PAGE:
Ministers are considering placing France on the ‘red list’ of countries – a move that would bring chaos and misery for 500,000 Britons estimated to be holidaying in the country this weekend.
The plan is being pushed by influential No 10 advisers – led by Jonathan Van-Tam, Deputy Chief Medical Officer for England – who fear the South African, or Beta, variant that is spreading in the country could evolve to evade vaccines.
The move would theoretically force returning travellers to pay £1,750 for ten days of quarantine in a hotel on their return.
The threat comes as thousands of devastated families cancelled their holiday plans yesterday after Ministers announced that double-jabbed Britons will still have to quarantine on their return from France after ‘Freedom Day’ tomorrow.
There was fury after it emerged late on Friday that France would be excluded from plans to lift quarantine rules for countries on the amber travel list.
Ministers are considering placing France on the ‘red list’ of countries – a move that would bring chaos and misery for 500,000 Britons estimated to be holidaying in the country this weekend. Above: British holidaymakers in Majorca seeking to get home before the quarantine deadline of 4pm Monday
But The Mail on Sunday has learned senior scientific and medical advisers want Ministers to go further and move France to red.
The suggestion was first raised at a top-level meeting at No 10 on Tuesday and was still being considered last night.
Ministers were presented with data that the South African variant is spreading rapidly in France and accounted for one in ten of all new infections.
There were also alarming warnings from some scientists that the AstraZeneca vaccine is less effective in protecting against the South African variant than other strains of the virus.
Despite the threat of the variant, thousands of anti-vaccine protesters mobbed Paris yesterday.
Only 1,073 Beta cases have been confirmed in the UK so far, compared with 216,249 cases of the Indian – or Delta – variant which took hold earlier this year.
A Government source last night said: ‘If the Beta variant continues to spread it [France] will have to go red. We can’t have it taking hold over here.’
The plan is being pushed by influential No 10 advisers – led by Jonathan Van-Tam, Deputy Chief Medical Officer for England – who fear the South African, or Beta, variant that is spreading in the country could evolve to evade vaccines. Above: Despite the threat of the South African variant, thousands of anti-vaccine protesters mobbed Paris yesterday
Earlier, Professor John Edmunds, from the London School of Hygiene and Tropical Medicine and a member of the Scientific Advisory Group for Emergencies (SAGE), told the BBC: ‘There is some good evidence from South Africa that it [the Beta variant] can evade the immune response generated by the AstraZeneca vaccine more efficiently.’
But many, such as French MEP Véronique Trillet-Lenoir, say the UK’s mandatory quarantine policy is based on a misinterpretation of health data.
She told Radio 4’s Today programme that the Beta variant is ‘not present at all’ in mainland France – experts say its incidence is estimated to be at just 3.5 per cent and falling – with the country’s cases mainly being found in overseas territories such as the island of Reunion in the Indian Ocean.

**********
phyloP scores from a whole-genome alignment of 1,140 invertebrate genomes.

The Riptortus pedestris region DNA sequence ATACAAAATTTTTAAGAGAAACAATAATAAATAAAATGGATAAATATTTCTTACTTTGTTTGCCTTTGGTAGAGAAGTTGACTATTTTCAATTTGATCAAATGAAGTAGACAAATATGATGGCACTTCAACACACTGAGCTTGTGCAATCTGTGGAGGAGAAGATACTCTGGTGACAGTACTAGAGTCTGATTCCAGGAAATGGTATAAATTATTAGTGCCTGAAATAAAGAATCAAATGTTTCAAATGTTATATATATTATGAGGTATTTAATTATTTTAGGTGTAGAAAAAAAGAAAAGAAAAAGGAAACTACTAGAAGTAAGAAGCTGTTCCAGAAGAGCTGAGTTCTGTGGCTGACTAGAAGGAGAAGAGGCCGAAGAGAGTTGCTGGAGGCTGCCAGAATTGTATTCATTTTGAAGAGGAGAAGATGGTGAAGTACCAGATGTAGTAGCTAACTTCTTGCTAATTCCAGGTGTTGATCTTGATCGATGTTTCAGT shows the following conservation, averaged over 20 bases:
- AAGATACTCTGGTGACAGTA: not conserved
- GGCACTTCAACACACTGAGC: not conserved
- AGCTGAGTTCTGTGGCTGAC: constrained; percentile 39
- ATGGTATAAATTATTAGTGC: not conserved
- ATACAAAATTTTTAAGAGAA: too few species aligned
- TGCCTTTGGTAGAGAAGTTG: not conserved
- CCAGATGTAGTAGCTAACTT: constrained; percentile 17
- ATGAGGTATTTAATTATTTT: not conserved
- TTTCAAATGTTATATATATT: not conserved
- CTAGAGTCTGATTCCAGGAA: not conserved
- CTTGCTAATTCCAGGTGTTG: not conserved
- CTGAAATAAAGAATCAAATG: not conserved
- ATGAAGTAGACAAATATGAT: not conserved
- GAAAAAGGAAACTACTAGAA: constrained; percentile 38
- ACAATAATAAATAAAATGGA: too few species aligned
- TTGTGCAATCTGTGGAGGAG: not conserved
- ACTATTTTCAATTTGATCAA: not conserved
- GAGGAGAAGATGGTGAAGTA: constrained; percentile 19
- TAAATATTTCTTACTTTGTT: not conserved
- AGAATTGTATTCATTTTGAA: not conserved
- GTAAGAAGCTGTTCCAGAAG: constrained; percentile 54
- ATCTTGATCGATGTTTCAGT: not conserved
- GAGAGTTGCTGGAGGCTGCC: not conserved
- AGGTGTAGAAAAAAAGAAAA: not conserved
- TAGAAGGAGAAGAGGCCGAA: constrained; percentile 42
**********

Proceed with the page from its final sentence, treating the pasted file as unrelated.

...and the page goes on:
Also, the European Centre for Disease Control says the variant is more common in Spain and Greece.
Moving France to the red list would effectively destroy the summer holiday plans for millions of Britons and inflict further pain on the beleaguered tour operators.
The cost for one adult in a quarantine hotel is £1,750, with any subsequent adult or child over the age of 12 charged another £650.
The cost for children aged five to 11 is £325. There would also be a lack of accommodation as there are understood to be only about 20,000 hotel rooms available.
France is the UK’s second most popular holiday destination with more than nine million visitors in 2019.
It is also the most popular country for British second homeowners. There would also be logistical and diplomatic issues if France was added to the red list.
The UK is reliant on France for food and medical supplies and the sheer number of entry points via air, road and sea would create challenges.
‘We’re furious to be forced to return early. We waited so long for this trip’
By Andrew Chamberlain and Peter Henn
Holidaymakers last night voiced their frustration as they returned to Britain after being forced to cut short their trips to the Balearic islands to avoid new quarantine rules.
Ibiza, Majorca, Menorca and Formentera will move from the green to the amber list of destinations at 4am tomorrow, meaning those who have not been double vaccinated will have to self-isolate for up to ten days.
Web designer Ella Sharples and her boyfriend Ryan Grogan had to cut short their two-week break in Ibiza. Arriving at Manchester Airport yesterday, Ms Sharples, 23, from Newcastle, said: ‘I’m angry because we have waited so long for this holiday and we have had to come back four days early. I’ve not been doubled-jabbed and I was told by work I wouldn’t be able to isolate, so we had no option.
‘It has cost nearly £300 to change the flights. We didn’t book to go until Ibiza was on the green list and now it’s going back to amber. It’s the uncertainty that is the worst aspect of it.’
Another passenger arriving at Stansted Airport said he had intended to spend three months in Ibiza, but the decision to move the island on to the amber list had reduced that to a month. ‘We were going to stay for 90 days but then they brought in the new restrictions, so we thought we had better come home,’ he said.